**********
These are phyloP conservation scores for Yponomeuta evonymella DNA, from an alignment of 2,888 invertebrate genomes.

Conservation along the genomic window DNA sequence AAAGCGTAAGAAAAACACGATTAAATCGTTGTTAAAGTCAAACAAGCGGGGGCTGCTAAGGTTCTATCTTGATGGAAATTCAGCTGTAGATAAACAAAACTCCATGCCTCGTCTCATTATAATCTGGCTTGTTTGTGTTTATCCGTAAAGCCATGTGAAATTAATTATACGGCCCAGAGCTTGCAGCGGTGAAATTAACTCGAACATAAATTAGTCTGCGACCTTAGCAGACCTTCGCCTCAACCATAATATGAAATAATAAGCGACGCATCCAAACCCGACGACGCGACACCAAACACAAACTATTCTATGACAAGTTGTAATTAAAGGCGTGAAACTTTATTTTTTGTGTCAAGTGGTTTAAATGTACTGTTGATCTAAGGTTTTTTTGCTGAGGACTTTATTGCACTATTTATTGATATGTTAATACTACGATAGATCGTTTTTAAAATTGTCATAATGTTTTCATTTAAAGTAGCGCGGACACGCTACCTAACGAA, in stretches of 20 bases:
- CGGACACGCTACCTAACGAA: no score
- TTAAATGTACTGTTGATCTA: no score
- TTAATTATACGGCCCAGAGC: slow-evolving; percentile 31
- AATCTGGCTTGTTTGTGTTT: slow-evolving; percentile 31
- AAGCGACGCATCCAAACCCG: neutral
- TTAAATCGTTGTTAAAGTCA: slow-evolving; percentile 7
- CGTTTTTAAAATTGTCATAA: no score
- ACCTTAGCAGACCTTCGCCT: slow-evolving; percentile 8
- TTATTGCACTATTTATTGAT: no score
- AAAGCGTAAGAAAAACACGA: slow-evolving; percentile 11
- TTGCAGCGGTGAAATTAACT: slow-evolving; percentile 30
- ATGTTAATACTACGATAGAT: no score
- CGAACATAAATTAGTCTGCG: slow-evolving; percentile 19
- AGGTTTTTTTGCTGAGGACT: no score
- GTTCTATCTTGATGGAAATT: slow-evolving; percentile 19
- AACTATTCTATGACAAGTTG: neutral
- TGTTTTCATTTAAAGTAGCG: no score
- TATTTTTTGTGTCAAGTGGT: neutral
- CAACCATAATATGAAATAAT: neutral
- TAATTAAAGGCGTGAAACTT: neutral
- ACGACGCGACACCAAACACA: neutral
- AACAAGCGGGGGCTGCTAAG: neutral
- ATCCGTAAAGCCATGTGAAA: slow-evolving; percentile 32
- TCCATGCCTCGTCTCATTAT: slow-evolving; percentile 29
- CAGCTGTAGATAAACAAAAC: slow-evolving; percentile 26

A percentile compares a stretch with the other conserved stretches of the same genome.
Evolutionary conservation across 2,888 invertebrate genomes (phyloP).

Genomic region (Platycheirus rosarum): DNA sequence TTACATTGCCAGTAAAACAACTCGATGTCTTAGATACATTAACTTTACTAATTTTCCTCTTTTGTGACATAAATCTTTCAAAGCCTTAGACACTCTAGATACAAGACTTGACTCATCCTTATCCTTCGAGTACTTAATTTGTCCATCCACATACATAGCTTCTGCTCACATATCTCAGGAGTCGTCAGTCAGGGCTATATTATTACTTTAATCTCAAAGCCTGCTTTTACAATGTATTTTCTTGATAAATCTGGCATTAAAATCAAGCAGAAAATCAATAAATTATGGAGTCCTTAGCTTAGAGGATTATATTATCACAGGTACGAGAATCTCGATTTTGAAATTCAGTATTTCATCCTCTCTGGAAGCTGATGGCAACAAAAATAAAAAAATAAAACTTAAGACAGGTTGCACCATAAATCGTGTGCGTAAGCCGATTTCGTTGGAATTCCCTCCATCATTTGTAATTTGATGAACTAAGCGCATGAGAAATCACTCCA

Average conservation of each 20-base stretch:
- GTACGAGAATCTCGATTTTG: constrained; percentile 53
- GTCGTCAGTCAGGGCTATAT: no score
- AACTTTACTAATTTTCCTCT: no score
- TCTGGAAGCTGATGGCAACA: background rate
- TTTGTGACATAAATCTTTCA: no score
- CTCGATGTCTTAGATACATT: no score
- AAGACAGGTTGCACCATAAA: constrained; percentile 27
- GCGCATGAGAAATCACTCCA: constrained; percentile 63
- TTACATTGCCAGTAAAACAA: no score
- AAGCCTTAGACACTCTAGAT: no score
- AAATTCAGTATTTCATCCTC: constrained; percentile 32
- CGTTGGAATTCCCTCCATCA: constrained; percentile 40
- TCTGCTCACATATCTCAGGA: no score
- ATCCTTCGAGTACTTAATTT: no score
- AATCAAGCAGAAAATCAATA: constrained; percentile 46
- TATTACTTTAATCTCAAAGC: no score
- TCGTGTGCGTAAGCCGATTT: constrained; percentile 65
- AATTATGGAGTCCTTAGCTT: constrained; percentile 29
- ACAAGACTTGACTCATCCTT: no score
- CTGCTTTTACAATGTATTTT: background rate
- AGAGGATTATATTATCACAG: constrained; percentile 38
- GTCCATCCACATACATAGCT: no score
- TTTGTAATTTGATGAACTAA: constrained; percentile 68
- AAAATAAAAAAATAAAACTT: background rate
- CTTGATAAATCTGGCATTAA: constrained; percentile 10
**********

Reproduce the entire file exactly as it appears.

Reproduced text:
These are phyloP conservation scores for Yponomeuta evonymella DNA, from an alignment of 2,888 invertebrate genomes.

Conservation along the genomic window DNA sequence AAAGCGTAAGAAAAACACGATTAAATCGTTGTTAAAGTCAAACAAGCGGGGGCTGCTAAGGTTCTATCTTGATGGAAATTCAGCTGTAGATAAACAAAACTCCATGCCTCGTCTCATTATAATCTGGCTTGTTTGTGTTTATCCGTAAAGCCATGTGAAATTAATTATACGGCCCAGAGCTTGCAGCGGTGAAATTAACTCGAACATAAATTAGTCTGCGACCTTAGCAGACCTTCGCCTCAACCATAATATGAAATAATAAGCGACGCATCCAAACCCGACGACGCGACACCAAACACAAACTATTCTATGACAAGTTGTAATTAAAGGCGTGAAACTTTATTTTTTGTGTCAAGTGGTTTAAATGTACTGTTGATCTAAGGTTTTTTTGCTGAGGACTTTATTGCACTATTTATTGATATGTTAATACTACGATAGATCGTTTTTAAAATTGTCATAATGTTTTCATTTAAAGTAGCGCGGACACGCTACCTAACGAA, in stretches of 20 bases:
- CGGACACGCTACCTAACGAA: no score
- TTAAATGTACTGTTGATCTA: no score
- TTAATTATACGGCCCAGAGC: slow-evolving; percentile 31
- AATCTGGCTTGTTTGTGTTT: slow-evolving; percentile 31
- AAGCGACGCATCCAAACCCG: neutral
- TTAAATCGTTGTTAAAGTCA: slow-evolving; percentile 7
- CGTTTTTAAAATTGTCATAA: no score
- ACCTTAGCAGACCTTCGCCT: slow-evolving; percentile 8
- TTATTGCACTATTTATTGAT: no score
- AAAGCGTAAGAAAAACACGA: slow-evolving; percentile 11
- TTGCAGCGGTGAAATTAACT: slow-evolving; percentile 30
- ATGTTAATACTACGATAGAT: no score
- CGAACATAAATTAGTCTGCG: slow-evolving; percentile 19
- AGGTTTTTTTGCTGAGGACT: no score
- GTTCTATCTTGATGGAAATT: slow-evolving; percentile 19
- AACTATTCTATGACAAGTTG: neutral
- TGTTTTCATTTAAAGTAGCG: no score
- TATTTTTTGTGTCAAGTGGT: neutral
- CAACCATAATATGAAATAAT: neutral
- TAATTAAAGGCGTGAAACTT: neutral
- ACGACGCGACACCAAACACA: neutral
- AACAAGCGGGGGCTGCTAAG: neutral
- ATCCGTAAAGCCATGTGAAA: slow-evolving; percentile 32
- TCCATGCCTCGTCTCATTAT: slow-evolving; percentile 29
- CAGCTGTAGATAAACAAAAC: slow-evolving; percentile 26

A percentile compares a stretch with the other conserved stretches of the same genome.
Evolutionary conservation across 2,888 invertebrate genomes (phyloP).

Genomic region (Platycheirus rosarum): DNA sequence TTACATTGCCAGTAAAACAACTCGATGTCTTAGATACATTAACTTTACTAATTTTCCTCTTTTGTGACATAAATCTTTCAAAGCCTTAGACACTCTAGATACAAGACTTGACTCATCCTTATCCTTCGAGTACTTAATTTGTCCATCCACATACATAGCTTCTGCTCACATATCTCAGGAGTCGTCAGTCAGGGCTATATTATTACTTTAATCTCAAAGCCTGCTTTTACAATGTATTTTCTTGATAAATCTGGCATTAAAATCAAGCAGAAAATCAATAAATTATGGAGTCCTTAGCTTAGAGGATTATATTATCACAGGTACGAGAATCTCGATTTTGAAATTCAGTATTTCATCCTCTCTGGAAGCTGATGGCAACAAAAATAAAAAAATAAAACTTAAGACAGGTTGCACCATAAATCGTGTGCGTAAGCCGATTTCGTTGGAATTCCCTCCATCATTTGTAATTTGATGAACTAAGCGCATGAGAAATCACTCCA

Average conservation of each 20-base stretch:
- GTACGAGAATCTCGATTTTG: constrained; percentile 53
- GTCGTCAGTCAGGGCTATAT: no score
- AACTTTACTAATTTTCCTCT: no score
- TCTGGAAGCTGATGGCAACA: background rate
- TTTGTGACATAAATCTTTCA: no score
- CTCGATGTCTTAGATACATT: no score
- AAGACAGGTTGCACCATAAA: constrained; percentile 27
- GCGCATGAGAAATCACTCCA: constrained; percentile 63
- TTACATTGCCAGTAAAACAA: no score
- AAGCCTTAGACACTCTAGAT: no score
- AAATTCAGTATTTCATCCTC: constrained; percentile 32
- CGTTGGAATTCCCTCCATCA: constrained; percentile 40
- TCTGCTCACATATCTCAGGA: no score
- ATCCTTCGAGTACTTAATTT: no score
- AATCAAGCAGAAAATCAATA: constrained; percentile 46
- TATTACTTTAATCTCAAAGC: no score
- TCGTGTGCGTAAGCCGATTT: constrained; percentile 65
- AATTATGGAGTCCTTAGCTT: constrained; percentile 29
- ACAAGACTTGACTCATCCTT: no score
- CTGCTTTTACAATGTATTTT: background rate
- AGAGGATTATATTATCACAG: constrained; percentile 38
- GTCCATCCACATACATAGCT: no score
- TTTGTAATTTGATGAACTAA: constrained; percentile 68
- AAAATAAAAAAATAAAACTT: background rate
- CTTGATAAATCTGGCATTAA: constrained; percentile 10